The viewfinder readout is set with the following:
  1. 12 mm diameter circle for Center-Weighted metering 
  2. 3.5 mm diameter circle for Spot Metering
  3. Focus brackets
  4. Focus indicators
  5. Exposure mode
  6. Shutter/Film speed
  7. Aperture/Exposure compensation value
  8. Electronic Analog Display
  9. Exposure compensation mark
  10. Flash ready LED

LCD Panel Display

Nikon F-801s, LCD panel display

The LCD panel displays the following info, with variable icon displays that are similar to the display on the viewfinder screen:
  1. Exposure modes (PD, A, S, M, PH, P)
  2. Exposure Metering System (Matrix, Center-Weighted, Spot)
  3. Exposure Compensation
  4. Electronic Analog Display
  5. Shutter speeds
  6. Aperture setting
  7. Self-Timer
  8. Film speed setting
  9. DX-coded film speed setting
  10. Film advance mode
  11. Film installation
  12. Film advance and rewind
  13. Multiple exposures
  14. Frame counter

Buttons, Sliders, and Switches

While the array of buttons, sliders, and switches to manage and control the camera may look rather complex in the beginning, operating the camera is simple, straightforward, and logical. You will get the hang of it in no time. Program mode changes, the shift from P, to A, to S, or M is done by pressing the MODE button on the clover-leaf pad and joggling the Command Input Controller, or in a simpler term, the control dial located on the far right of the top plate.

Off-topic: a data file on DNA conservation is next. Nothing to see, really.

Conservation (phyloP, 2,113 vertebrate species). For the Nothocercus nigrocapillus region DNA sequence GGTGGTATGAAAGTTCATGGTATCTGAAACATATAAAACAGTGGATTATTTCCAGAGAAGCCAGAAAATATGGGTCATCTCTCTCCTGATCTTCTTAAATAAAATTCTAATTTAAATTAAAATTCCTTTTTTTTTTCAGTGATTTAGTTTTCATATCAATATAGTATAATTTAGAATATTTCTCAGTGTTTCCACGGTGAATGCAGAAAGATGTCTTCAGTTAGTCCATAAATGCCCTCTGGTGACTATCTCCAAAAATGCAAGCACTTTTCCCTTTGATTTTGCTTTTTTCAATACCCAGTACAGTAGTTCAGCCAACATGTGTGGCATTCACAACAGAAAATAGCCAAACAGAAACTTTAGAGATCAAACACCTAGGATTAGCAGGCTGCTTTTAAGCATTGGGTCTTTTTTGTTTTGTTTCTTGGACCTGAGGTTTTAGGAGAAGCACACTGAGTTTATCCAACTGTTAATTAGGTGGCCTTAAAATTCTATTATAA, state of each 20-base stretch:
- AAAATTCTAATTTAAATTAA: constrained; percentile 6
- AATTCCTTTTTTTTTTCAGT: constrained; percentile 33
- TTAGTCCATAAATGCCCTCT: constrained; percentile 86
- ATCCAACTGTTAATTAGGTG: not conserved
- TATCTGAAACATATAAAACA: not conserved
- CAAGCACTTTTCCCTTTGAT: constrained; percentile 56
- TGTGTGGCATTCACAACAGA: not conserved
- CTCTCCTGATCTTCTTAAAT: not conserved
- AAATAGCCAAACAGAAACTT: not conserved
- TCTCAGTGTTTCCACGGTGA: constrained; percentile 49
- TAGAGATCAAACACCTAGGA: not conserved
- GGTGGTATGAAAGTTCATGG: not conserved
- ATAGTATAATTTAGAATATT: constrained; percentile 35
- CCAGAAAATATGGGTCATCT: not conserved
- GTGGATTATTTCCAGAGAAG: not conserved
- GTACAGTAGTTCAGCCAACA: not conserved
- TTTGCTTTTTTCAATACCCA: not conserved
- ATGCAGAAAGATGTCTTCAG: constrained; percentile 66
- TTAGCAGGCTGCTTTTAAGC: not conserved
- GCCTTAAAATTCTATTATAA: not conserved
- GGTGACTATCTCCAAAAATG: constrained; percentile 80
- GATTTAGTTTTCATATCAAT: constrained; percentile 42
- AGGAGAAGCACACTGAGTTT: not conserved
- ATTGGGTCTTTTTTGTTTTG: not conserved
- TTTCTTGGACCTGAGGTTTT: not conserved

The same press a button on the clover-pad and joggle the control dial to make manual changes to film ISO setting, and DRIVE mode, while pressing the ME button gives you the option of setting the multiple exposure values from 2 to 9. Pressing the same button again, but in tandem with the rewind icon button on the opposite side of the top plane, will set the film rewind rolling.

Nikon F-801s, Buttons, Sliders, and Switches

Pressing the small Metering System Selection or the Self-Timer buttons located on either the top-right or bottom-right corner of the clover-leaf pad will let you joggle the options of the same, with the setting displayed again on the LCD panel. Last, on the top plane of the camera, there is just the Exposure Compensation button to look at, and on the back of the top plane, the AE-Lock button.

Exposure Compensation is +/- 5EV in 1/3EV steps, and the exposure reading of the image frame is locked once the AE-lock button is pushed and held.

As already mentioned, all basic controls except for Auto-Bracketing and Flash Exposure Compensation are available on the camera. Auto-Bracketing is an option available with interchangeable the MF-21 back (together with freeze-focus shooting, and data imprinting), and Flash Exposure Compensation is a setting for the flash (If the flash doesn't support it, use manual ISO changes instead).